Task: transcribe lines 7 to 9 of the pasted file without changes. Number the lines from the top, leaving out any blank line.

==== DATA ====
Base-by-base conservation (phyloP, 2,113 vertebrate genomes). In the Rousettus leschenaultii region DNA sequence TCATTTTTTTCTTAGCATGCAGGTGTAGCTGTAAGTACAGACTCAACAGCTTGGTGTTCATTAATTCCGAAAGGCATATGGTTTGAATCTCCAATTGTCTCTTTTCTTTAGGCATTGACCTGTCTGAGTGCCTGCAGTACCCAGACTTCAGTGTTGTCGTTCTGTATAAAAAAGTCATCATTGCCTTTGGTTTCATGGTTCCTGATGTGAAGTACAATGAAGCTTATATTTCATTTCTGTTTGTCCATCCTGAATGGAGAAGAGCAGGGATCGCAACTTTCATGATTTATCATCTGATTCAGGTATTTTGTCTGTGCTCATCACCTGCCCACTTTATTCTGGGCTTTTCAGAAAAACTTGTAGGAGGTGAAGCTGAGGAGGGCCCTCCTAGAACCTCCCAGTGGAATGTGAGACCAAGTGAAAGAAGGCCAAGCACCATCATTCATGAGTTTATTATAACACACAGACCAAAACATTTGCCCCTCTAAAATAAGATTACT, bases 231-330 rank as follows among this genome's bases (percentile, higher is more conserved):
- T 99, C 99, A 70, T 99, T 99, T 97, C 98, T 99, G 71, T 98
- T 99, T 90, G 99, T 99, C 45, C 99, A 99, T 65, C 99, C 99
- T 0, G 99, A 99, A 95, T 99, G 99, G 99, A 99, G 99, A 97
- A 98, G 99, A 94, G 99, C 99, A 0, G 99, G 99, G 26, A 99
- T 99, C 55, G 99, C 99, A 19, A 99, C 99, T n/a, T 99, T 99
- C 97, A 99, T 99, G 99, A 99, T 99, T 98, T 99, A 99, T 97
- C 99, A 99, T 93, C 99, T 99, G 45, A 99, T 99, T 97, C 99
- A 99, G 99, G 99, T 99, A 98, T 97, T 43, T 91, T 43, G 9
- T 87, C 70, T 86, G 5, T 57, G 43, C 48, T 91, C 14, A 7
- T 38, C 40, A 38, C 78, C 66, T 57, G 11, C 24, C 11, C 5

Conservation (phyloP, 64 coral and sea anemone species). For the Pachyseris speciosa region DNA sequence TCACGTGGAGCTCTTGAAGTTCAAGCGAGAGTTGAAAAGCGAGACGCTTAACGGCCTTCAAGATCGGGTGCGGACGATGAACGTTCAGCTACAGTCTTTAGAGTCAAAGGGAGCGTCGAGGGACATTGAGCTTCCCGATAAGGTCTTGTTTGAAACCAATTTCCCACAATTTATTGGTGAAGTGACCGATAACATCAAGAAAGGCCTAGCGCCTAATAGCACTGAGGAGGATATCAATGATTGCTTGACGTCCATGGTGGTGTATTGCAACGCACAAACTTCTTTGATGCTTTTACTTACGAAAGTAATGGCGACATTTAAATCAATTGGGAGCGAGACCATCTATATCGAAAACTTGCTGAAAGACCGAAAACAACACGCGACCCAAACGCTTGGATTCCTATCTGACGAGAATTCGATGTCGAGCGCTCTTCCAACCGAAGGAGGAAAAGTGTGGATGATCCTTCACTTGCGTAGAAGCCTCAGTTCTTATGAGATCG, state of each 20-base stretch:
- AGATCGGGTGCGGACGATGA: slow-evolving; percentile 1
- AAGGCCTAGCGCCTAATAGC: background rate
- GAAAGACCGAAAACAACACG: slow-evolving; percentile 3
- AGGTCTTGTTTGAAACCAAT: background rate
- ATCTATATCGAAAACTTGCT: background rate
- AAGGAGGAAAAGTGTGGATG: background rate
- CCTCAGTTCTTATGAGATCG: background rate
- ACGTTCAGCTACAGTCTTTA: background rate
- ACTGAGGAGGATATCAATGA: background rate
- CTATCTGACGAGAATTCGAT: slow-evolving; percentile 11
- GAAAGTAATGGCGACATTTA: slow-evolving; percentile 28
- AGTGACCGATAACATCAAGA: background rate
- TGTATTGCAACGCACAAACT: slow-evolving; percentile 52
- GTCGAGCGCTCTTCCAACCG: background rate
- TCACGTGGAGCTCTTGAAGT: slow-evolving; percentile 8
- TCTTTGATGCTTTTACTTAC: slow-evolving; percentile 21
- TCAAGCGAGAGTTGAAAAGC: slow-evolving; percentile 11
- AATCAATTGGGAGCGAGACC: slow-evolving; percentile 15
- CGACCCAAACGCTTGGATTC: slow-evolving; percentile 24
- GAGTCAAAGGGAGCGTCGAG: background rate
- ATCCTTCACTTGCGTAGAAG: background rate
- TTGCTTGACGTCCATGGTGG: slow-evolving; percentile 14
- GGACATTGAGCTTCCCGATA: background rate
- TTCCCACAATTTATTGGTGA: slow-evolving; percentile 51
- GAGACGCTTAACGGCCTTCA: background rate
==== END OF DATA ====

- C 97, A 99, T 99, G 99, A 99, T 99, T 98, T 99, A 99, T 97
- C 99, A 99, T 93, C 99, T 99, G 45, A 99, T 99, T 97, C 99
- A 99, G 99, G 99, T 99, A 98, T 97, T 43, T 91, T 43, G 9